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Angiogenesis. 2018 Nov;21(4):777-791. doi: 10.1007/s10456-018-9622-9. Epub 2018 May 18.

Improved recovery from limb ischaemia by delivery of an affinity-isolated heparan sulphate.

Author information

1
Glycotherapeutics Group, Institute of Medical Biology, Agency for Science, Technology and Research, 8A Biomedical Grove, Immunos #06-06, Singapore, 138648, Singapore.
2
Department of Surgery, Yong Loo Lin School of Medicine, NUS and Department of Cardiac, Thoracic, Vascular Surgery, National University Health System, Singapore, Singapore.
3
Translational Molecular Imaging Group, Singapore Bioimaging Consortium, Agency for Science, Technology and Research, Singapore, Singapore.
4
Department of Biochemistry, Yong Loo Lin School of Medicine, National University of Singapore, Singapore, Singapore.
5
Lee Kong Chian School of Medicine, Nanyang Technology University - Imperial College London, Singapore, Singapore.
6
Glycotherapeutics Group, Institute of Medical Biology, Agency for Science, Technology and Research, 8A Biomedical Grove, Immunos #06-06, Singapore, 138648, Singapore. simon.cool@imb.a-star.edu.sg.
7
Department of Orthopaedic Surgery, Yong Loo Lin School of Medicine, National University of Singapore, Singapore, Singapore. simon.cool@imb.a-star.edu.sg.

Abstract

Peripheral arterial disease is a major cause of limb loss and its prevalence is increasing worldwide. As most standard-of-care therapies yield only unsatisfactory outcomes, more options are needed. Recent cell- and molecular-based therapies that have aimed to modulate vascular endothelial growth factor-165 (VEGF165) levels have not yet been approved for clinical use due to their uncertain side effects. We have previously reported a heparan sulphate (termed HS7) tuned to avidly bind VEGF165. Here, we investigated the ability of HS7 to promote vascular recovery in a murine hindlimb vascular ischaemia model. HS7 stabilised VEGF165 against thermal and enzyme degradation in vitro, and isolated VEGF165 from serum via affinity-chromatography. C57BL6 mice subjected to unilateral hindlimb ischaemia injury received daily intramuscular injections of respective treatments (n = 8) and were assessed over 3 weeks by laser Doppler perfusion, magnetic resonance angiography, histology and the regain of function. Mice receiving HS7 showed improved blood reperfusion in the footpad by day 7. In addition, they recovered hindlimb blood volume two- to fourfold faster compared to the saline group; the greatest rate of recovery was observed in the first week. Notably, 17% of HS7-treated animals recovered full hindlimb function by day 7, a number that grew to 58% and 100% by days 14 and 21, respectively. This was in contrast to only 38% in the control animals. These results highlight the potential of purified glycosaminoglycan fractions for clinical use following vascular insult, and confirm the importance of harnessing the activity of endogenous pro-healing factors generated at injury sites.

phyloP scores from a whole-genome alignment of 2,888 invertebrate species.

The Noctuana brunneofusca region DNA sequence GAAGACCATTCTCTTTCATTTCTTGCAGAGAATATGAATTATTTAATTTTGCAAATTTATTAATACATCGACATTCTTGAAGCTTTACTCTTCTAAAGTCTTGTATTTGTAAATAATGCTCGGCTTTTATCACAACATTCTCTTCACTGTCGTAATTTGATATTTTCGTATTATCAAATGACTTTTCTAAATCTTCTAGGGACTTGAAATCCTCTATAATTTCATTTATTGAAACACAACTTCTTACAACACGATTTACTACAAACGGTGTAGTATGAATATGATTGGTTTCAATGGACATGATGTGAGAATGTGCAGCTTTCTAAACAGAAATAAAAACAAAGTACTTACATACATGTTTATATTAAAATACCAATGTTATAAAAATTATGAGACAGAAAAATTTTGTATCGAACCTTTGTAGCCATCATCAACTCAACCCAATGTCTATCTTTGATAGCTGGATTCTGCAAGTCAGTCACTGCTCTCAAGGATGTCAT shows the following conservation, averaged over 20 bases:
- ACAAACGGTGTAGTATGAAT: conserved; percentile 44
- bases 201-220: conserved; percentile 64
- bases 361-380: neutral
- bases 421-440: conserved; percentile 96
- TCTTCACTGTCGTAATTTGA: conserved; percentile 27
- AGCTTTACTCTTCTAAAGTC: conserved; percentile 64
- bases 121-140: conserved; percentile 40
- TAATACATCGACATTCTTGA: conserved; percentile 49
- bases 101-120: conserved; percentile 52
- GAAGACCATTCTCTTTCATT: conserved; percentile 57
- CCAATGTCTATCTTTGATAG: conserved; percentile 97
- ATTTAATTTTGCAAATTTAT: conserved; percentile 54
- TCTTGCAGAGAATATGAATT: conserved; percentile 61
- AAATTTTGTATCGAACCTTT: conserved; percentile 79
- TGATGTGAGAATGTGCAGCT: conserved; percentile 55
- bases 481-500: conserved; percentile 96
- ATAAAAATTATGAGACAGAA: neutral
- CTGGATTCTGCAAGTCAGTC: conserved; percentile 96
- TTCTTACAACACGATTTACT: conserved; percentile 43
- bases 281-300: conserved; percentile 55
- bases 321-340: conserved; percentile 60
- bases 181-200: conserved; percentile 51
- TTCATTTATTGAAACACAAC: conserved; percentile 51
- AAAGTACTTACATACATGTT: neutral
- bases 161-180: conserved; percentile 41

KEYWORDS:

Angiogenesis; Blood vessel formation; Glycosaminoglycan; VEGF; Vascular insufficiency

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